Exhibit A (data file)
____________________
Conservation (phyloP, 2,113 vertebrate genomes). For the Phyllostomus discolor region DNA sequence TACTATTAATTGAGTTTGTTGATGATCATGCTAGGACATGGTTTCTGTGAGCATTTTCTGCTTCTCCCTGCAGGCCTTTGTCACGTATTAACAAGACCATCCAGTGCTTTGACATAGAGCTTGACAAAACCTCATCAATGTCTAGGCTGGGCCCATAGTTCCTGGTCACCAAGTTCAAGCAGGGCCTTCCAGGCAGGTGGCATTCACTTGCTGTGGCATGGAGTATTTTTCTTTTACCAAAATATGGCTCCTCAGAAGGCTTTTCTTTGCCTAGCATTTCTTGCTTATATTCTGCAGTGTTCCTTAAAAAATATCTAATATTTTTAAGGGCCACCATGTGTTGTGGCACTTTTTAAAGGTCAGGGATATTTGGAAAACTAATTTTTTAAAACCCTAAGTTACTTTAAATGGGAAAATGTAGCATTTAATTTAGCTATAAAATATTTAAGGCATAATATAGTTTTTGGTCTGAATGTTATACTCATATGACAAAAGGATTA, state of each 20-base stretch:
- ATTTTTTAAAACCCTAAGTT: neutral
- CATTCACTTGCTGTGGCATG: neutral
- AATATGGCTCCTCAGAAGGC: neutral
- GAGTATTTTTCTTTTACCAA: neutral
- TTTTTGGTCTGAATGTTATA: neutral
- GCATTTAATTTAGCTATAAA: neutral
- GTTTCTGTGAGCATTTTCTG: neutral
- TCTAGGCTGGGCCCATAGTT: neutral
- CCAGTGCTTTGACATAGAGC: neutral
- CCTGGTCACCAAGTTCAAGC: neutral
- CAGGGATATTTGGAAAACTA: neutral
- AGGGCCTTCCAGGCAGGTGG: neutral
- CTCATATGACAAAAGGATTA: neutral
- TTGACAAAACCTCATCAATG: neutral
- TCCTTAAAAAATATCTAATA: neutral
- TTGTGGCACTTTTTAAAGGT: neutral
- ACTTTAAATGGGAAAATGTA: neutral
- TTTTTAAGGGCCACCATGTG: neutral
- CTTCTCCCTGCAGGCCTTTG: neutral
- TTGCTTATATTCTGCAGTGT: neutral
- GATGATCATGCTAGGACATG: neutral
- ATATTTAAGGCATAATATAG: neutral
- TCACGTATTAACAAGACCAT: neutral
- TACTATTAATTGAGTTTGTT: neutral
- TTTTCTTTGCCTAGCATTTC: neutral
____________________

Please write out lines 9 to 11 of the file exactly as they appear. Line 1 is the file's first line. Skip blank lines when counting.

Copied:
- TCTAGGCTGGGCCCATAGTT: neutral
- CCAGTGCTTTGACATAGAGC: neutral
- CCTGGTCACCAAGTTCAAGC: neutral